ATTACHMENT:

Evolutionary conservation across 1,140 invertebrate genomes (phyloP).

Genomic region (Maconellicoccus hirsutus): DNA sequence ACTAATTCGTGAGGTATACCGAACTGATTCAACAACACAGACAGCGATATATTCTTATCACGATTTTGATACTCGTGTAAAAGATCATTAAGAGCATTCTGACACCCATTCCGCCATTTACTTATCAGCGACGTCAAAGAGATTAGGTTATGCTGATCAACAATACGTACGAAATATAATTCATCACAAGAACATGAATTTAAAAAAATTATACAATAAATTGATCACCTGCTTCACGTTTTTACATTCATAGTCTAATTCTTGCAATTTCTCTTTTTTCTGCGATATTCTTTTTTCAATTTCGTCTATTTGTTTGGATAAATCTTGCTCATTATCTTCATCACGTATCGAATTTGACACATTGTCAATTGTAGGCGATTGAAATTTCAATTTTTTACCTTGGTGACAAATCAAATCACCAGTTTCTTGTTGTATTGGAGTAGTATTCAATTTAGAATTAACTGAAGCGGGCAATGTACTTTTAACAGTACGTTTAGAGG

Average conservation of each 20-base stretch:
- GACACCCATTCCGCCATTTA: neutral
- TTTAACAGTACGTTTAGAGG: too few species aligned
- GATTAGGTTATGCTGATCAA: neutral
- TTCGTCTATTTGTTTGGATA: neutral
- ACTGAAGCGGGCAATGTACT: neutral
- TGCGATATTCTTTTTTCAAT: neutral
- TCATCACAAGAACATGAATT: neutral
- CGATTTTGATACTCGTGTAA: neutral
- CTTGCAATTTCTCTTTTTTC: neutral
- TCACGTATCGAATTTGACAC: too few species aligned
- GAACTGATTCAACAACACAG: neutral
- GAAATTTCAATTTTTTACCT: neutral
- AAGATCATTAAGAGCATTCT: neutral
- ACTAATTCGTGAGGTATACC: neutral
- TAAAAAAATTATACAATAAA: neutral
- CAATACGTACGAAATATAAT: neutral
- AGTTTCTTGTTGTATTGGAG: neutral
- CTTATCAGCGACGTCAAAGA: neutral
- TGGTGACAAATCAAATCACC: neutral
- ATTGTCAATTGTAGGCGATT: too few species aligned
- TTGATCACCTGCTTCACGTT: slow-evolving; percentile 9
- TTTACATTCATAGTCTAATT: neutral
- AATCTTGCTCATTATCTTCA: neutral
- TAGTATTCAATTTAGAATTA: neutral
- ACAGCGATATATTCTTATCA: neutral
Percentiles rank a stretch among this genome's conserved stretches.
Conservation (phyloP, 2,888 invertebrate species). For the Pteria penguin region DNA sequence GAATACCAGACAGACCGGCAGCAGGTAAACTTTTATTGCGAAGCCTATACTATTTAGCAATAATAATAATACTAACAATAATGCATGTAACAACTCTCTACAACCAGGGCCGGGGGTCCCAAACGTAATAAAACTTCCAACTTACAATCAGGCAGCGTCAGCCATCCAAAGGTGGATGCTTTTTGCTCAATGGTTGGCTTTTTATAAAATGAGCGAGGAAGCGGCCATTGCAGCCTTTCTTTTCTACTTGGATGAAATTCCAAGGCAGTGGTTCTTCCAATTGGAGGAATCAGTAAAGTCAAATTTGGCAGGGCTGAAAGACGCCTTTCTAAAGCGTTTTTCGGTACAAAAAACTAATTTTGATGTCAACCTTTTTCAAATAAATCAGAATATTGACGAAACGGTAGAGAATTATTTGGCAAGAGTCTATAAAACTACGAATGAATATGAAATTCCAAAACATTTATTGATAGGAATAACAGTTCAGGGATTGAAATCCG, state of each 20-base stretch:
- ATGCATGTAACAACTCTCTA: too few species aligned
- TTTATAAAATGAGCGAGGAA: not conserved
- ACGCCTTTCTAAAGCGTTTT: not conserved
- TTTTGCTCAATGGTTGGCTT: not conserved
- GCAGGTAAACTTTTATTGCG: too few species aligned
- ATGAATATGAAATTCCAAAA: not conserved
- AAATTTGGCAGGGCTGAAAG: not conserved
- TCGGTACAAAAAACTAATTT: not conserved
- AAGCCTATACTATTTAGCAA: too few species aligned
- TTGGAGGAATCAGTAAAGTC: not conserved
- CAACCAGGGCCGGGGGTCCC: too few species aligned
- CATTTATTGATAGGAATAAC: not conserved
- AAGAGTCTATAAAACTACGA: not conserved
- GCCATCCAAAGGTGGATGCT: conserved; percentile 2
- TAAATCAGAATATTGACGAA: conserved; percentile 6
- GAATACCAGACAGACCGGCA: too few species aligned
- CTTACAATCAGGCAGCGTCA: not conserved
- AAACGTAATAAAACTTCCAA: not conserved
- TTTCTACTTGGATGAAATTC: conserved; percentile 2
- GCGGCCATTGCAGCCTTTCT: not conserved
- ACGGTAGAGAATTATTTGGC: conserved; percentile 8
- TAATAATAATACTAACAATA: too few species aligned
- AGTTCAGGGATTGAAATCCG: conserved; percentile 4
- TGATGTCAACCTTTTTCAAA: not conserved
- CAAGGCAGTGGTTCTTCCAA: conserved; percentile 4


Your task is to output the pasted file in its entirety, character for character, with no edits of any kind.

Evolutionary conservation across 1,140 invertebrate genomes (phyloP).

Genomic region (Maconellicoccus hirsutus): DNA sequence ACTAATTCGTGAGGTATACCGAACTGATTCAACAACACAGACAGCGATATATTCTTATCACGATTTTGATACTCGTGTAAAAGATCATTAAGAGCATTCTGACACCCATTCCGCCATTTACTTATCAGCGACGTCAAAGAGATTAGGTTATGCTGATCAACAATACGTACGAAATATAATTCATCACAAGAACATGAATTTAAAAAAATTATACAATAAATTGATCACCTGCTTCACGTTTTTACATTCATAGTCTAATTCTTGCAATTTCTCTTTTTTCTGCGATATTCTTTTTTCAATTTCGTCTATTTGTTTGGATAAATCTTGCTCATTATCTTCATCACGTATCGAATTTGACACATTGTCAATTGTAGGCGATTGAAATTTCAATTTTTTACCTTGGTGACAAATCAAATCACCAGTTTCTTGTTGTATTGGAGTAGTATTCAATTTAGAATTAACTGAAGCGGGCAATGTACTTTTAACAGTACGTTTAGAGG

Average conservation of each 20-base stretch:
- GACACCCATTCCGCCATTTA: neutral
- TTTAACAGTACGTTTAGAGG: too few species aligned
- GATTAGGTTATGCTGATCAA: neutral
- TTCGTCTATTTGTTTGGATA: neutral
- ACTGAAGCGGGCAATGTACT: neutral
- TGCGATATTCTTTTTTCAAT: neutral
- TCATCACAAGAACATGAATT: neutral
- CGATTTTGATACTCGTGTAA: neutral
- CTTGCAATTTCTCTTTTTTC: neutral
- TCACGTATCGAATTTGACAC: too few species aligned
- GAACTGATTCAACAACACAG: neutral
- GAAATTTCAATTTTTTACCT: neutral
- AAGATCATTAAGAGCATTCT: neutral
- ACTAATTCGTGAGGTATACC: neutral
- TAAAAAAATTATACAATAAA: neutral
- CAATACGTACGAAATATAAT: neutral
- AGTTTCTTGTTGTATTGGAG: neutral
- CTTATCAGCGACGTCAAAGA: neutral
- TGGTGACAAATCAAATCACC: neutral
- ATTGTCAATTGTAGGCGATT: too few species aligned
- TTGATCACCTGCTTCACGTT: slow-evolving; percentile 9
- TTTACATTCATAGTCTAATT: neutral
- AATCTTGCTCATTATCTTCA: neutral
- TAGTATTCAATTTAGAATTA: neutral
- ACAGCGATATATTCTTATCA: neutral
Percentiles rank a stretch among this genome's conserved stretches.
Conservation (phyloP, 2,888 invertebrate species). For the Pteria penguin region DNA sequence GAATACCAGACAGACCGGCAGCAGGTAAACTTTTATTGCGAAGCCTATACTATTTAGCAATAATAATAATACTAACAATAATGCATGTAACAACTCTCTACAACCAGGGCCGGGGGTCCCAAACGTAATAAAACTTCCAACTTACAATCAGGCAGCGTCAGCCATCCAAAGGTGGATGCTTTTTGCTCAATGGTTGGCTTTTTATAAAATGAGCGAGGAAGCGGCCATTGCAGCCTTTCTTTTCTACTTGGATGAAATTCCAAGGCAGTGGTTCTTCCAATTGGAGGAATCAGTAAAGTCAAATTTGGCAGGGCTGAAAGACGCCTTTCTAAAGCGTTTTTCGGTACAAAAAACTAATTTTGATGTCAACCTTTTTCAAATAAATCAGAATATTGACGAAACGGTAGAGAATTATTTGGCAAGAGTCTATAAAACTACGAATGAATATGAAATTCCAAAACATTTATTGATAGGAATAACAGTTCAGGGATTGAAATCCG, state of each 20-base stretch:
- ATGCATGTAACAACTCTCTA: too few species aligned
- TTTATAAAATGAGCGAGGAA: not conserved
- ACGCCTTTCTAAAGCGTTTT: not conserved
- TTTTGCTCAATGGTTGGCTT: not conserved
- GCAGGTAAACTTTTATTGCG: too few species aligned
- ATGAATATGAAATTCCAAAA: not conserved
- AAATTTGGCAGGGCTGAAAG: not conserved
- TCGGTACAAAAAACTAATTT: not conserved
- AAGCCTATACTATTTAGCAA: too few species aligned
- TTGGAGGAATCAGTAAAGTC: not conserved
- CAACCAGGGCCGGGGGTCCC: too few species aligned
- CATTTATTGATAGGAATAAC: not conserved
- AAGAGTCTATAAAACTACGA: not conserved
- GCCATCCAAAGGTGGATGCT: conserved; percentile 2
- TAAATCAGAATATTGACGAA: conserved; percentile 6
- GAATACCAGACAGACCGGCA: too few species aligned
- CTTACAATCAGGCAGCGTCA: not conserved
- AAACGTAATAAAACTTCCAA: not conserved
- TTTCTACTTGGATGAAATTC: conserved; percentile 2
- GCGGCCATTGCAGCCTTTCT: not conserved
- ACGGTAGAGAATTATTTGGC: conserved; percentile 8
- TAATAATAATACTAACAATA: too few species aligned
- AGTTCAGGGATTGAAATCCG: conserved; percentile 4
- TGATGTCAACCTTTTTCAAA: not conserved
- CAAGGCAGTGGTTCTTCCAA: conserved; percentile 4